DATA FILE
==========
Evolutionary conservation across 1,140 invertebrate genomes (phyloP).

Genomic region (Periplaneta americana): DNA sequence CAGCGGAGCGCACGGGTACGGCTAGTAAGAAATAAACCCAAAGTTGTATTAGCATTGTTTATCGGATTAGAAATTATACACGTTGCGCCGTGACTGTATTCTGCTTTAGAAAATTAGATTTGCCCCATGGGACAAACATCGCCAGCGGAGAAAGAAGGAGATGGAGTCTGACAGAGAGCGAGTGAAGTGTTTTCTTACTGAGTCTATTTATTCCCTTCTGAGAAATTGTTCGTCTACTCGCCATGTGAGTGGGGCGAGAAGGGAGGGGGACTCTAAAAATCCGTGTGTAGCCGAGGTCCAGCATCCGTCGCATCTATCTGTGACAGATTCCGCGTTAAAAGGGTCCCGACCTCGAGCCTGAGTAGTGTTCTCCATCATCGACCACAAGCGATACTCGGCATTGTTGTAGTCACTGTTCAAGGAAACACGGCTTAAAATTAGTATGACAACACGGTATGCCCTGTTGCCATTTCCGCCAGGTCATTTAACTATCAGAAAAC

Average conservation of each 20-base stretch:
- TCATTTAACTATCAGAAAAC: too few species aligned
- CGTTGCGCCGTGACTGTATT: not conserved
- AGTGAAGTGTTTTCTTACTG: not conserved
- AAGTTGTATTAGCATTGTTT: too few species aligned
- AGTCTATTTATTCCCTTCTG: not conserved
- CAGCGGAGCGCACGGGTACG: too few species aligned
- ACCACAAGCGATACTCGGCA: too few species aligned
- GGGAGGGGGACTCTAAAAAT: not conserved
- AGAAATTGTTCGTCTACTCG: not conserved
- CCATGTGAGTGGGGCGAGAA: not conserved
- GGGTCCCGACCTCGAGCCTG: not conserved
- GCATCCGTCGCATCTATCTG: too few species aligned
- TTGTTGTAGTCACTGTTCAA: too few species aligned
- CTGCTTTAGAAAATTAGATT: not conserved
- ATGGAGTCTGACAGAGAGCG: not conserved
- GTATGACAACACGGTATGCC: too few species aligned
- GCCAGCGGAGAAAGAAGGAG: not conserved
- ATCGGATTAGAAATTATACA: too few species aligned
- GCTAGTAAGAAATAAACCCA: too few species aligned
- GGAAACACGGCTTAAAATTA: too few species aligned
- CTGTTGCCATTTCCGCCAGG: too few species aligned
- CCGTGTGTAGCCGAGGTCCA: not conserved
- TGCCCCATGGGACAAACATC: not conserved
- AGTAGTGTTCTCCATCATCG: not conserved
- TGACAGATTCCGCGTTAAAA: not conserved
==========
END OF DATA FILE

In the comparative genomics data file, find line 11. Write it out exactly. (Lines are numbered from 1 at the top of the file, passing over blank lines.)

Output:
- GGGAGGGGGACTCTAAAAAT: not conserved